Alternative medicine crackdown.
The National Health Regulatory Authority (NHRA) board has issued four directives to control the sale and prescription of traditional, complementary and alternative medicine (TCAM) following concern about the credibility of some businesses.
These explain how such medications should be sold and prescribed, said board chairman Dr Wahid Agab during a Press conference at its offices in Seef.
One directive deals with the regulation of the practice of TCAM, illustrating the guidelines and requirements of people and facilities licensed to sell them, he revealed.
Another provides guidelines for licensing and use of products and equipment for TCAM, while the third describes the requirements of facilities providing such services.
"The fourth directive deals with guidelines for advertising products used for TCAM, particularly for herbal products," said Dr Agab, who presented examples of potential health hazards resulting from the use of unsafe products.
The expert said the NHRA had received laboratory and clinical confirmation about the danger of using such medications.
"Those who falsely claim medicinal effect of herbs and other such cases have to now strictly adhere to the rules," he said.
"The NHRA will take strict action and expose all such cases."
Dr Agab said in many instances false claims of treating serious diseases such as diabetes and cancer had misled people to move from well-proven effective medications into consuming fraudulent and questionable products.
"On other occasions, NHRA inspectors identified banners - particularly in public markets and suqs, making such fraudulent claims," he said.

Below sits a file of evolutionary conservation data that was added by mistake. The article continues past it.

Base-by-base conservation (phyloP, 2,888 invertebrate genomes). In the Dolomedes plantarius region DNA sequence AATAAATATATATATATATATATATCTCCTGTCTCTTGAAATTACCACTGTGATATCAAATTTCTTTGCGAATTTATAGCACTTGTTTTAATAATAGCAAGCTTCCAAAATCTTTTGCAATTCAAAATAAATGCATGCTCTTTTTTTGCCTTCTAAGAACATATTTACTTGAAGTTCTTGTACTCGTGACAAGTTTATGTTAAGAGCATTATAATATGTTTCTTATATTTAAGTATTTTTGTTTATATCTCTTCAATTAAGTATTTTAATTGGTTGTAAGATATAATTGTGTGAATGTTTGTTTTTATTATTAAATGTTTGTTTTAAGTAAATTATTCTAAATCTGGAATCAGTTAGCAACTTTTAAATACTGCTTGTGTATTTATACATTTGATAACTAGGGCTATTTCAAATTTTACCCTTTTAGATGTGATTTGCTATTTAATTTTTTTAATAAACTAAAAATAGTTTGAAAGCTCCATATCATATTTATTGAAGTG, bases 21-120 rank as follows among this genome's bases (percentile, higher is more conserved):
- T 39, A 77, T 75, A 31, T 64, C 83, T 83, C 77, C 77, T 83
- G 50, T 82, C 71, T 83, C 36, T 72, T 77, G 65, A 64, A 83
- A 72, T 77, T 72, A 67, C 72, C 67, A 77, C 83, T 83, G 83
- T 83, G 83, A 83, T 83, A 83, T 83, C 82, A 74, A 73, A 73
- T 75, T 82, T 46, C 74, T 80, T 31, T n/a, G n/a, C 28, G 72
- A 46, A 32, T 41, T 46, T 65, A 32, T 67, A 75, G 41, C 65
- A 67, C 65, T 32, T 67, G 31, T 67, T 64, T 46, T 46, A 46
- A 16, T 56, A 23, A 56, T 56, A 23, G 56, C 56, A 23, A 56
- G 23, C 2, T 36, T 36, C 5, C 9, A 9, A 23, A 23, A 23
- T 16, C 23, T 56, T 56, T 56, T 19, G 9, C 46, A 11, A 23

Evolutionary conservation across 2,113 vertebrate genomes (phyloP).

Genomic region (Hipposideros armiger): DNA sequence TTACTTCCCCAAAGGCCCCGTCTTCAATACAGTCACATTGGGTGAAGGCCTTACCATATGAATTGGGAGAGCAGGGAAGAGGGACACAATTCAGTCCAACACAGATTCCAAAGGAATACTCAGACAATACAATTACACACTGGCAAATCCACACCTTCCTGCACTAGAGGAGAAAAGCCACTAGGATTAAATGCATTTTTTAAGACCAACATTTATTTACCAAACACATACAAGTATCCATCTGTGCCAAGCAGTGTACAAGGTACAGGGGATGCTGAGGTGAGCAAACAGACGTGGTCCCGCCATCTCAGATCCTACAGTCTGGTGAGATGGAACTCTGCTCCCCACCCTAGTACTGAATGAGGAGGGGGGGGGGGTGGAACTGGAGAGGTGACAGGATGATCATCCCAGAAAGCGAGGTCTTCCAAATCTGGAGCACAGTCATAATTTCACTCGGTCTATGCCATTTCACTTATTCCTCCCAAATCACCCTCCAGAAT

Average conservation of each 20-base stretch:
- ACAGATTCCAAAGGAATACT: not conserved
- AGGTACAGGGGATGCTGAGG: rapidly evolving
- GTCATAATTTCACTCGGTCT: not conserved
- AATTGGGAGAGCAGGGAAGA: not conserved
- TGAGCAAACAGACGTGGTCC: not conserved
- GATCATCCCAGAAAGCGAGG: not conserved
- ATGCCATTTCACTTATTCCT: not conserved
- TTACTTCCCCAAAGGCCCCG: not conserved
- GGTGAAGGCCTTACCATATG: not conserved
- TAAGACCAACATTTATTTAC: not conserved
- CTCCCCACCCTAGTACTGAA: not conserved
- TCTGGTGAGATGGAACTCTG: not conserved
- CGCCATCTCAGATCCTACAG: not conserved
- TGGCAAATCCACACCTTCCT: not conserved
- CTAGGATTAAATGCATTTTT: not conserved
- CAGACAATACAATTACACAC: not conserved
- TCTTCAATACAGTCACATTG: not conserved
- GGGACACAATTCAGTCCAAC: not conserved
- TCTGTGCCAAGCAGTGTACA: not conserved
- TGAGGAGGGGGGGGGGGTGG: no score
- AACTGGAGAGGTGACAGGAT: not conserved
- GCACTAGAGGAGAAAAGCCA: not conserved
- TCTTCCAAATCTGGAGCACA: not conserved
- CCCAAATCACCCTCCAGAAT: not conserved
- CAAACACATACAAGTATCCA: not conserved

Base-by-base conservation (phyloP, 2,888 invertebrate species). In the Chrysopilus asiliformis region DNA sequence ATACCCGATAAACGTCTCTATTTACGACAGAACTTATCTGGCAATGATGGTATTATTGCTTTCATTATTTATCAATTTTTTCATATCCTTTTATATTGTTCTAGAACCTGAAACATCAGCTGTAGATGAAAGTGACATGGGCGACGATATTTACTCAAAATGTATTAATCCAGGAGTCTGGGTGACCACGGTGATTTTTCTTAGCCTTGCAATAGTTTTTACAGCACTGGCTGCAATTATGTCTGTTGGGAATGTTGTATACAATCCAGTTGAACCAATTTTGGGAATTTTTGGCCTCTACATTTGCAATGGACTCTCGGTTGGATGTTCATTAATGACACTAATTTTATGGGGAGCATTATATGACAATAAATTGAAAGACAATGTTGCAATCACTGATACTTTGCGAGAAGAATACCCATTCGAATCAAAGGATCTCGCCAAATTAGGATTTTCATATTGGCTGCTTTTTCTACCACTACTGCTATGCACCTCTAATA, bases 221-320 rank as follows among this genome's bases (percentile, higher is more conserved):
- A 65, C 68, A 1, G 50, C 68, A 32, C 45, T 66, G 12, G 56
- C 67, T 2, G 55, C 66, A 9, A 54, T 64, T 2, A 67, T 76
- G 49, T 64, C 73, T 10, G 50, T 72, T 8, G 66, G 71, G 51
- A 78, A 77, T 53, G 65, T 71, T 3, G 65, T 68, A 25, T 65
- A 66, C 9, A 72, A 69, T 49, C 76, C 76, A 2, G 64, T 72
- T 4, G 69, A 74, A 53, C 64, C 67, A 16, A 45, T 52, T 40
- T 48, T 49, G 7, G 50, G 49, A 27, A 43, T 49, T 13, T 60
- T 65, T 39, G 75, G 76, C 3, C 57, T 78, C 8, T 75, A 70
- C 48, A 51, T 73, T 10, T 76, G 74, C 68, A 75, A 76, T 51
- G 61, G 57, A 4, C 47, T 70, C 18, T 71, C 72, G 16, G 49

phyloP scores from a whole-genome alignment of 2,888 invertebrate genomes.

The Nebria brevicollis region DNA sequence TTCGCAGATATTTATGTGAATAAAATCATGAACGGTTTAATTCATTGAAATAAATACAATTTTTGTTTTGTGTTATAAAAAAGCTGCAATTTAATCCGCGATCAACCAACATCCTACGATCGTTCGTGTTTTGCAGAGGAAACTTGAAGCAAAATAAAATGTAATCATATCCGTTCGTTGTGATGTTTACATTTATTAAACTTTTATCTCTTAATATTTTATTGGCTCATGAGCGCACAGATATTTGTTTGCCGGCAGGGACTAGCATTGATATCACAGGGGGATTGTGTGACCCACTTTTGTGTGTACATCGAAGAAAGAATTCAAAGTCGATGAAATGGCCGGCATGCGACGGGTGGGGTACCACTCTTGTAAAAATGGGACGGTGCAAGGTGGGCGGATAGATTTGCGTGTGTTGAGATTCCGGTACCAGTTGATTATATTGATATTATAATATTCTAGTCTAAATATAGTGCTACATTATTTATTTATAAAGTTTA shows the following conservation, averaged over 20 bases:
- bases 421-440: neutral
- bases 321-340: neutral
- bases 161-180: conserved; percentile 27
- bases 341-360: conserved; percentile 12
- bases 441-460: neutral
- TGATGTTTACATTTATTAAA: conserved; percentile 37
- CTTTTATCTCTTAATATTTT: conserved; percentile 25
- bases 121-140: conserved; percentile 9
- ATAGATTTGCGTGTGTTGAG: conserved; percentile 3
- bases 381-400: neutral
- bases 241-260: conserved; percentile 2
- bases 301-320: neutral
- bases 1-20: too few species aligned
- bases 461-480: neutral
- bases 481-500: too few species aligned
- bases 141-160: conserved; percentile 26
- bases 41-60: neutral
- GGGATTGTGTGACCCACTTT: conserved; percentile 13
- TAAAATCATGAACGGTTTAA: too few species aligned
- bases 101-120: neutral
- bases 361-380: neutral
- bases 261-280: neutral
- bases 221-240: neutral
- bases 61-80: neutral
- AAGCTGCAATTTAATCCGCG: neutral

NHRA board vice-chairman Dr Kasim Aradati and NHRA chief executive officer Dr Bahaa Eldin Fateha attended the event.
Dr Fateha said the directives were being implemented with immediate effect.
"Any product or practice that is harmful to the life or health of the public will be dealt with immediately, as it is the responsibility of NHRA to ensure safe practice and safe products are available in Bahrain," he said.
However, Bahrain's existing TCAM institutions will be given a grace period or six months to correct their status and obtain the necessary licences.
"Traditional healers, who have been practising for generations, can continue their practice but will have to update their level of knowledge on infection control," he said.
"Some practices such as cupping (known as Hujama where the 'bad blood' is sucked out of the body) can lead to spread of diseases, particularly hepatitis and skin infections."
Dr Fateha said a list of approved specialities of TCAM, based on World Health Organisation (WHO) guidelines, had been approved for TCAM in Bahrain.
"These include 13 specialities with proven effectiveness on health and in relieving or treating diseases," he said.
Dr Fateha said the approved specialities included acupuncture, Ayurveda, siddha, massage therapy, chiropractic, herbal therapy, homoeopathy, naturopathy, osteopathy, traditional Chinese medicine, traditional Japanese medicine, traditional Mongolian medicine and Unani medicine.
"On the other hand, another nine specialities have been approved, where WHO guidelines have recognised their positive effect on health and on treating and or treating some ailments," he said.
These include aroma therapy, bach flower remedies, colon therapy, chelation therapy, cupping, craniosacral therapy, colon hydrotherapy, reflexology and hydrotherapy.
Copyright 2012 Al Hilal Publishing & Marketing Group
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|Publication:||Gulf Daily News (Manama, Bahrain)|
|Date:||Jun 14, 2012|
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